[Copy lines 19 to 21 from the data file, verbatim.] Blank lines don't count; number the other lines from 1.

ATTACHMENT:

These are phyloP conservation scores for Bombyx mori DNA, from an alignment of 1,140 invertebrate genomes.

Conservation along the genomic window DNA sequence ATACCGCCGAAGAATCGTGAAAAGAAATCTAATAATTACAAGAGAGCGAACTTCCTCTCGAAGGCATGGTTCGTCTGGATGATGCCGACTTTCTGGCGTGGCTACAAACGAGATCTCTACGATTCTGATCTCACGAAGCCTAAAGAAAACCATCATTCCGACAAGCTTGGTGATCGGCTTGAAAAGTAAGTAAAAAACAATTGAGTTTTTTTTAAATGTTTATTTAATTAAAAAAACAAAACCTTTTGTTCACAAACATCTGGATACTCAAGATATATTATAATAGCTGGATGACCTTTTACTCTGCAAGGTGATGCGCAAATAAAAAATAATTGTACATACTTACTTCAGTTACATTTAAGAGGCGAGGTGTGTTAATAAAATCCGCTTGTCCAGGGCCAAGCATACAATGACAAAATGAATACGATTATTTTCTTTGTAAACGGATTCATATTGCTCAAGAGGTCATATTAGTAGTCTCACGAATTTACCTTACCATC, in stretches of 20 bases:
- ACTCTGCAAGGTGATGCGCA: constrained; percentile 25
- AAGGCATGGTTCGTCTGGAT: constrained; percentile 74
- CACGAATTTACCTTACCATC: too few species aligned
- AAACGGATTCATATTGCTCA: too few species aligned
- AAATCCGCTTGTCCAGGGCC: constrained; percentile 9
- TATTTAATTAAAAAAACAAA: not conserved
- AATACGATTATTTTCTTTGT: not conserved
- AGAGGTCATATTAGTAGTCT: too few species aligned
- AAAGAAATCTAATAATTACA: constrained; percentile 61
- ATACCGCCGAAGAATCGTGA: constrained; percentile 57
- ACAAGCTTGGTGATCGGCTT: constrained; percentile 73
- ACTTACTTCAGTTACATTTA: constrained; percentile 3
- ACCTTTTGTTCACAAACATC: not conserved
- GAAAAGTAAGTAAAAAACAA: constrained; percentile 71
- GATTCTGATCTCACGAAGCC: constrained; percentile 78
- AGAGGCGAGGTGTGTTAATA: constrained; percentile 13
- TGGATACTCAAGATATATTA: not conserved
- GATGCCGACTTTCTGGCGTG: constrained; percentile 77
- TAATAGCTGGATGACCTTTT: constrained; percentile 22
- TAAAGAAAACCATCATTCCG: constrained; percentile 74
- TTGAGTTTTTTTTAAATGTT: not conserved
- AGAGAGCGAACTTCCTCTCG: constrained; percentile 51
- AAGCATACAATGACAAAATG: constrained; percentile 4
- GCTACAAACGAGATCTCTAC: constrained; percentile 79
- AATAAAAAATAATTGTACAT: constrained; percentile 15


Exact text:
- TGGATACTCAAGATATATTA: not conserved
- GATGCCGACTTTCTGGCGTG: constrained; percentile 77
- TAATAGCTGGATGACCTTTT: constrained; percentile 22